This wasn’t an ordinary hike. It was a day in September when over 300 supporters and friends of the Committee for Green Foothills met to celebrate “because the people who are crazy enough to think they can change the world, are the ones who do.”
Wickett Ranch was an appropriate venue, because this beautiful 400-acre property near Skyline is a celebration of nature that will someday be a protected preserve. The audience represented government, non-profits, and other champions for the environment.
Those of us who came early were treated to a short hike down through redwood forest, to shaded rest areas, a visit to a rustic cabin, and looking up to a sky platform that suggested something from a Costa Rican cloud forest. We emerged from the shade into a giant meadow overlooking a wide-angle view of coastal mountains.
As I walked through another meadow to reach our luncheon site, I was passed by two beautiful horses running free. They were beautiful, but even more surprising were two emus, also running but safely behind a fence in a large enclosure. Nearby, a pair of friendly, non-running donkeys were enjoying food and much attention.
Around the corner, I discovered an imposing rusty steel cylindrical tower perhaps more than sixty feet tall. It was once a sawdust burner, also called teepee, wigwam, or beehive burner. Curious, I walked up a long ramp to the top to see what was inside. At the top was a sunlit dome, perhaps to be expected, but several stories down below a string quartet was playing lovely classical music to a rapt audience. Although the acoustics were amazing, the venue was even more spectacular.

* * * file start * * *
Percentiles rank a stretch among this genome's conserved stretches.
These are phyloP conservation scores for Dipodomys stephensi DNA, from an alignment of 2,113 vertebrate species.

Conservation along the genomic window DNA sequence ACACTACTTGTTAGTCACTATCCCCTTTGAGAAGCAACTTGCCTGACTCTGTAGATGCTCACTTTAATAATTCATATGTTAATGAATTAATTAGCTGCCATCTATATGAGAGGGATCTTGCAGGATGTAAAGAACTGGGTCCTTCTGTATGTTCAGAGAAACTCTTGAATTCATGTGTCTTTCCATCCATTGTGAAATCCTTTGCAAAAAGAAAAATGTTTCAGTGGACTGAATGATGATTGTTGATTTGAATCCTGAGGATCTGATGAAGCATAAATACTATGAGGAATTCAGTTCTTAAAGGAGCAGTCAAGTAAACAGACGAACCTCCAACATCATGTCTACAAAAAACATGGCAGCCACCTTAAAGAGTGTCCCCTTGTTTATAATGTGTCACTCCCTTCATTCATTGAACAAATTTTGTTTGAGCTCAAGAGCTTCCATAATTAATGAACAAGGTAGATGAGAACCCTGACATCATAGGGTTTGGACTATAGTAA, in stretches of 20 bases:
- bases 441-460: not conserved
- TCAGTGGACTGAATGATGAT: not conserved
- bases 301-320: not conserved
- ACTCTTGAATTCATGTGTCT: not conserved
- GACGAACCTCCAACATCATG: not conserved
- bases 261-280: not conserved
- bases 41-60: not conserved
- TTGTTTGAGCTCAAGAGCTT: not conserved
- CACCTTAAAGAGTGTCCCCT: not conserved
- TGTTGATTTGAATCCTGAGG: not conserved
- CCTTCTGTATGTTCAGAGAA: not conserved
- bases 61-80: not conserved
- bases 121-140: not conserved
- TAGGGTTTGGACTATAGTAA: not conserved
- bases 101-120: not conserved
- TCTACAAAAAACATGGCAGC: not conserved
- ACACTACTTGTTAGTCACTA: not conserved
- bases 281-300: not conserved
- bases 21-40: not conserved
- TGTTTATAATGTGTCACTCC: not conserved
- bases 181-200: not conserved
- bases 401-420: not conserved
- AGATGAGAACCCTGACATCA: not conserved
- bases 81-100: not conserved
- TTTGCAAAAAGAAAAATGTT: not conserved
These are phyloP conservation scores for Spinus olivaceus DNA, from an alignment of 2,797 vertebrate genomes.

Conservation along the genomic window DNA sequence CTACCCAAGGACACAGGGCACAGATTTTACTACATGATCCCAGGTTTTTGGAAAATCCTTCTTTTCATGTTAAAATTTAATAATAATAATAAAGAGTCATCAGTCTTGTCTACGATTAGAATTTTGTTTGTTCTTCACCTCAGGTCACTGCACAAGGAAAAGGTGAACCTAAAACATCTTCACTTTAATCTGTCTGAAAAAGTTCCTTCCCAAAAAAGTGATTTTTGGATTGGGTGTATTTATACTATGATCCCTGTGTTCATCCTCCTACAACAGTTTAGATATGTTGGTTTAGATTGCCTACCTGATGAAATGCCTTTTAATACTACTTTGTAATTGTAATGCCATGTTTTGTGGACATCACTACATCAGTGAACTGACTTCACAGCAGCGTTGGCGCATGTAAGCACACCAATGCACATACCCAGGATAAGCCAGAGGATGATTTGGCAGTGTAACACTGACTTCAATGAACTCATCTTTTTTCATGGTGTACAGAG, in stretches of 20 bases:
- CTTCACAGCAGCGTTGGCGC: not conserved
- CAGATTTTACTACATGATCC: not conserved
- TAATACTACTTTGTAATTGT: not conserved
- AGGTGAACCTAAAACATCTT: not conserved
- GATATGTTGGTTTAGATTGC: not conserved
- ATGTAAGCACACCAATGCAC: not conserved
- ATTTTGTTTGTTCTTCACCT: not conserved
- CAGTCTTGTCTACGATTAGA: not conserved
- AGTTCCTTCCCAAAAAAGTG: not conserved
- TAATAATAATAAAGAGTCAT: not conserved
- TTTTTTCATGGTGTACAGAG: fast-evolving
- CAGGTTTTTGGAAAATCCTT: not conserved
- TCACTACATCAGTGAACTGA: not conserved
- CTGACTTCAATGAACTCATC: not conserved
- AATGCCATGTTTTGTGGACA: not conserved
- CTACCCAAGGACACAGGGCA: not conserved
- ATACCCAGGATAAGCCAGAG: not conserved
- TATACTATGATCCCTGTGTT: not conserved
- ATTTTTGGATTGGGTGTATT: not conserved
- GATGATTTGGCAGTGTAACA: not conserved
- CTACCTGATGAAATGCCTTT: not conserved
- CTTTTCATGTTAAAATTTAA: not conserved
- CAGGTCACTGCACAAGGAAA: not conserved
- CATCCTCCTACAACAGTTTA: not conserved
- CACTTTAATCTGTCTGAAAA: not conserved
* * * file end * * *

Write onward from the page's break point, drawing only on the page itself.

I could have listened all afternoon, but the buffet was open. I enjoyed lunch. It was a great experience to hear so many people who shared a common cause—protecting our environment.
The emcee was congresswoman Jackie Spier, a fearless fighter for the environment. You know she is influential when she receives an “F” from the NRA.
A special honoree was Joseph Cotchett, a tough-talking attorney who has invested more than fifty years representing underdogs against powerful anti-environment interests.
The hosts, Jim Wickett and Magdalena Yesil, devote their property and time to environmental and other social causes. Not everyone would allow 300 people to tramp through their backyard.
The executive director of Green Foothills, Megan Fluke, energized us with a powerful call to action—joining in the fight with a lawsuit to protect the Cargill salt ponds from development that would destroy restorable natural resources, and threaten new homes and businesses from rising water and potential earthquake liquefaction.
The Committee for Green Foothills has worked for the environment for over fifty years, protecting wildlife corridors in Coyote Valley, blocking shoreline development, stopping privatization of coastal beaches, protecting 20,000 acres of open space, and advocating for nature.
I remember my first meeting with Green Foothills. A few of us sat around a small table to discuss how we could stop the development of a country club, which is now Bear Creek Redwoods Open Space. I thought this little group couldn’t save this natural resource for the public good, but they did, “because the people who are crazy enough to think they can change the world, are the ones who do.” They are worthy of our support. For information, visit www.greenfoothills.org.